Thursday, January 26, 2006

Bimetal Bearings

Bimetal Bearings would faintly fit in a Grahamian definition of a value stock. It has some unique features which makes the stock very enticing. Bimetal Bearings is a small-cap company with the following stats -
Outstanding shares - 0.33 crores
Loans (secured and unsecured) - 1.53 crores
Investments - 28.03 crores
Net CA - 37.14 crores
Face Value - 10 rupees
LY dividend - 6.25
CMP - 286 rupees
PAT - 10.98 crores

Lets examine this company using our principles of value investing and other derived techniques

a) Graham puts good focus on the net CA per share. In this case we are looking at 109 rupees per share. This is much lower than the CMP of the scrip (albeit a very good number when compared to most other stocks in the Sensex). We need cushion.

b) Investments are at 28.03 crores. If the investments are of a quantifiable and liquid nature then we should go for it. Unfortunately I was not able to locate the website of the company and hence couldn't go through the balance sheet. At liquid investments, the contribution of investments to the value of the company is 73.18 rupees. Being conservative, I'll take only 50% of this amount i.e. 47 rupees to our calculation. Thus, we have a net NCA (incl invt) of 156 rupees (109+47).

c) Bimetal Bearing has been giving positive profits for the last 5 years in a row. Sales have been increasing on an year-on-year basis for the last 4 years albeit at a slow pace of 10%.

d) The company has been giving dividend for the last 5 year. The last two yrs, the dividend ratio has been a healthy 6.00% and 6.25%. Two things are important here - the dividend yeild and the ability of the company to give the same or more dividend. Firstly, the dividend yeild would come 2.18% which is rather low (a risk free bond would give 5.5% over a one-year period). Secondly, the quarterly results indicate that PAT will close at the same levels as last year, so we can expect a similar dividend payout. I am doubly confident of a similar payout of dividend as the company has a good 22.1 rupees of cash in hand in it's books. So 6.25 rupees should not be dificult.

The company is a safe bet and I cant see too much of a roll down from current levels. I would recommend a small investment in the company and buy further on declines. Donot have too much of exposure in the company . I will have a further update on the company in another 2 quarters.

5 Comments:

Blogger Prasanth said...

Shankar,

The bimetal bearings belongs to the amalgamations group which is a conglomerate - TAFE (Tractor manufacturing), AMCO batteries etc belong to this group. It is a very old "established" (somewhat senile) Chennai based group. Another company in the group is Higginbothams - Heard of them? They have bookshops in most of the railway stations in South India and few book stores in Chennai. I go to Higginbothams when i want to buy out of print or books difficult to find. They stock them - the stores guys are typcial old school - they treat it like a government job.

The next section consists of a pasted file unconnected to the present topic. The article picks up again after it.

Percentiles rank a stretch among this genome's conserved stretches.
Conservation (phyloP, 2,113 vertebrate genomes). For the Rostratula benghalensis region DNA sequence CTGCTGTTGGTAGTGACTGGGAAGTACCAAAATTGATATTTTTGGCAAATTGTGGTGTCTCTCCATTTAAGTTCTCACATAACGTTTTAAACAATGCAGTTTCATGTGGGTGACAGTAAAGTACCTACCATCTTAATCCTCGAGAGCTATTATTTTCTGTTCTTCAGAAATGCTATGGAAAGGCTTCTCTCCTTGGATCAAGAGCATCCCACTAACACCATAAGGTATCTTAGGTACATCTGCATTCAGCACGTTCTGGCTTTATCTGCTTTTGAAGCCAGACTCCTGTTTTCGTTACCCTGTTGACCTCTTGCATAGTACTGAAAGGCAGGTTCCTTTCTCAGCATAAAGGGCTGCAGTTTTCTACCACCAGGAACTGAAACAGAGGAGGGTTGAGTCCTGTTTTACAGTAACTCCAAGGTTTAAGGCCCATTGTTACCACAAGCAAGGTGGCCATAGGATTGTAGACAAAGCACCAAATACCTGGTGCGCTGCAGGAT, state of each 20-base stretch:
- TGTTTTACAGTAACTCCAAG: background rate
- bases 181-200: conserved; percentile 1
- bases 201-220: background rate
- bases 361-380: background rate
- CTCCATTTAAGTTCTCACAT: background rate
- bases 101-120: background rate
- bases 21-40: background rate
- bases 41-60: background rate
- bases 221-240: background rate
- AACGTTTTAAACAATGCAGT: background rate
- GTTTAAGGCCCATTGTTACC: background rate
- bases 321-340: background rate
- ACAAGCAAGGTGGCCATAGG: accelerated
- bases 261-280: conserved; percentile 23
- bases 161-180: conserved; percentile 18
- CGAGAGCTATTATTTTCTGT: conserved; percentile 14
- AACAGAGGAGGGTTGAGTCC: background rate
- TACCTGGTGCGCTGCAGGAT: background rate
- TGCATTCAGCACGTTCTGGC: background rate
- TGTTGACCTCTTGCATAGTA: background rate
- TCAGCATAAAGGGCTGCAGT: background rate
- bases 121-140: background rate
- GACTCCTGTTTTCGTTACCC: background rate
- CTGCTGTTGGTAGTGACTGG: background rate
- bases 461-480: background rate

They do have a website - its www.amalgamationsgroup.com. The website is a mess and no financial info available. In fact search hindu business line to get more info.

9:29 AM  
Blogger Shankar said...

Hi Prasanth,

Would you consider the stock on the basis of the financials enclosed?

Regards, Shankar

11:00 AM  
Blogger Prasanth said...

Hi Shankar,

In response to your question, let me take bimetal bearing through my "check list" for investing in a stock.

Criteria 1:

How good are the financials of the company? What has been the earnings growth in the last 5 years? Does it pass the "value" criteria ? (Low Price to book, below average PE etc).

Based on your info and what i could find on the web, this is a "tick".

Criteria 2:
What does the company do? Is it in an industry that i can understand? What are it's future plans (difficult to gauge this one).

Well, this also is a "tick". Though the automobile sector is known as a cyclical industry, in my opinion, atleast in India, it is still on the growth path. I'm a keen follower of this particular sector as my job is in the automotive vertical and my "domain expertise" if you can call it that is in the automobile industry.

Criteria 3.

Who are the management? Are they honest? Are they capable? How have they acted in the past?

This is also a "subjective tick". As i have pointed out in my earlier comment, the amalgamations group is higly regarded in Chennai. Also, i found out that they are related to the TVS group whom i admire very highly. Another positive is that my wife ( I always ask her ;) ) personaly knows some one very high up in the group and she has high regard for their honesty and integrity.

Criteria 4 :

Now this is the most important and the most subjective criteria and it is "what is the clincher?"

That is, what is the compelling reason for me to buy the stock? Is there a potential of a spin off ( of say a division or a wholly owned subsidiary that will unlock value?) Is the company investing in something that will in future bring in much better cash flow or much better valuation? Or does the company have a very sizable "moat" or competitive advantage?

Here, i drew a blank. So i agree with your conclusion - buy the stock in declines or if you cannot find any thing else attractive enough.

To borrow from a famous Buffett anology, given a choice between a strike and a pass, i will choose "pass" for now.

9:49 PM  
Blogger Shankar said...

Or "its better to be approximately right than being precisely wrong" :-)

Thanks Prasanth.

10:48 PM  
Blogger Prasanth said...

Shankar,

Your comment on 3 types of investors (Growth, Value & day traders) in reply to my post triggered me write about what shaped my investment outlook and here it is: http://indianvalue.blogspot.com/2006/01/why-i-favour-value-investing.html

10:54 AM  

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